In the late sixties the department stores were in decline. Their share of the overall market had never been large, but they were an important part of the retailing scene; very often the focal point of a shopping area. Many were not well managed, and the increasing tendency for the supermarkets and chains like Marks and Spencer and BHS to diversify into household goods and even furniture was hitting them hard. In the intervening years the downward trend continued. Locally Jones and Higgins in Peckham, Bon Marché at Brixton, Pratts at Streatham and Grants of Croydon have all gone. Nevertheless they have not all disappeared. Shops like Debenhams, John Lewis, and Selfridges have flourished, partly because they have gone into the big, new shopping centres like Bluewater, Meadowhall and the Trafford centre while modernising both their management and their merchandising. In the area of clothing both the department stores and M and S and their like have suffered at the hands of the more aggressive price cutting firms like Matalan, and the emerging fashion chains. Surprisingly the small independent fashion shop is making an impact in the more affluent suburbs like Dulwich.
Change, then, there has been in abundance. Did I see it coming? Well, I looked hard at the future and it is interesting to see what I got right and what I got wrong. Big out of town shopping centres were only gleams in eyes in this country then, although they were common in North America and Scandinavia. I said: "In Britain one-stop shopping must be an occasion, and in a tight urban area, one stop is enough for a whole High Street, and the sense of occasion, of an outing, is far more than on a visit to a concrete and glass palace miles out of town." Oh dear! How wrong can one get? What I did get right was forecasting computerised checkouts linked to a company's stock control which could directly debit one's bank account. It was before the time of home computers and the internet but I was rash enough to forecast. "It could be that the housewife will be able to dial the [store's] computer, place her order - perhaps selected by using closed circuit television - and later drive to the store where here goods will have been automatically packed, sorted and accounted." Not quite right but going in the right direction, given the technology of the day. Internet shopping, both with specialised firms and with supermarkets, wine merchants, department stores but more particularly with the supermarkets, is perhaps the latest phase in what was once called a retail revolution, but which is probably more accurately described as "radical evolution."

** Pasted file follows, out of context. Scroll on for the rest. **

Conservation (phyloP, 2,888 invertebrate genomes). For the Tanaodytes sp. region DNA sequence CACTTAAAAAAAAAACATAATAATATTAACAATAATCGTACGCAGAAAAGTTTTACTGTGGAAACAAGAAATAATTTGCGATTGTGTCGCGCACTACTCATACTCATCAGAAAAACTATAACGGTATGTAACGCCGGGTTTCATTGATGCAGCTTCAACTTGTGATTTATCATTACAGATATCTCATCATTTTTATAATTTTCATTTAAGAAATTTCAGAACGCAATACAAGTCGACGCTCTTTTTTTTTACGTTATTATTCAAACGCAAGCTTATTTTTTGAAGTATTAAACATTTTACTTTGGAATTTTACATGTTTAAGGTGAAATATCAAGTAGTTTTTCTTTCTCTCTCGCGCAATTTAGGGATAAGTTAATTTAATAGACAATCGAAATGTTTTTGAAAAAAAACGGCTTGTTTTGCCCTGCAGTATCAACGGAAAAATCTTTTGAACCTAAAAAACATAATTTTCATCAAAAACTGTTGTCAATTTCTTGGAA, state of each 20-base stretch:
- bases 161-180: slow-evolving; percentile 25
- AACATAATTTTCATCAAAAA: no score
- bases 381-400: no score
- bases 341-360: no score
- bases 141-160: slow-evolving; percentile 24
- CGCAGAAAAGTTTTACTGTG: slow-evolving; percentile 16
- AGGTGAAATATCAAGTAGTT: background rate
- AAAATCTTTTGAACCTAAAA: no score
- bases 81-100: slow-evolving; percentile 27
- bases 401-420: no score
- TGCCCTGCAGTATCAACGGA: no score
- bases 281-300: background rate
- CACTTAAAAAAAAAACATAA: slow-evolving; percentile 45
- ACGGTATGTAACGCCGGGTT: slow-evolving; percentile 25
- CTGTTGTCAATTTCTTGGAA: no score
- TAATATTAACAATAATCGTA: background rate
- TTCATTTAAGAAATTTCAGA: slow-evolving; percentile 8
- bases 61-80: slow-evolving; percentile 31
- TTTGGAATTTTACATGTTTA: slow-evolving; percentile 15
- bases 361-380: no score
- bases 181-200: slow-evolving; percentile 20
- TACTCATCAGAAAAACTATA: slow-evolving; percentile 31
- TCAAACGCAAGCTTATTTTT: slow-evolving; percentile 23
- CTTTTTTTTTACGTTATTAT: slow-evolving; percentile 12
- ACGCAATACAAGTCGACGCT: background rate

Many of the main changes in conventional retailing in the previous three-quarters of a century had been the work of Jewish immigrants or their sons. Not only did their methods change retailing, they changed the way we lived. Inexpensive goods of high quality for the masses, new foods, new fashions, all affected our lives. Looking to the future I concluded "If today's shopkeepers, at all levels, do not attract the right successors, inefficient distribution will hold up social and economic progress. It could be that this will allow some new immigrant market trader with energy and idealism to found another Marks and Spencer and show that society can be changed over the counter." This may be so, but the influx of immigrants from East Africa and the sub-continent have, in fact, created a counter-revolution (no pun intended) by rescuing and restoring the corner shop, the newsagent and the independent pharmacy and allowing us to maintain some sense of community in an increasingly corporate world.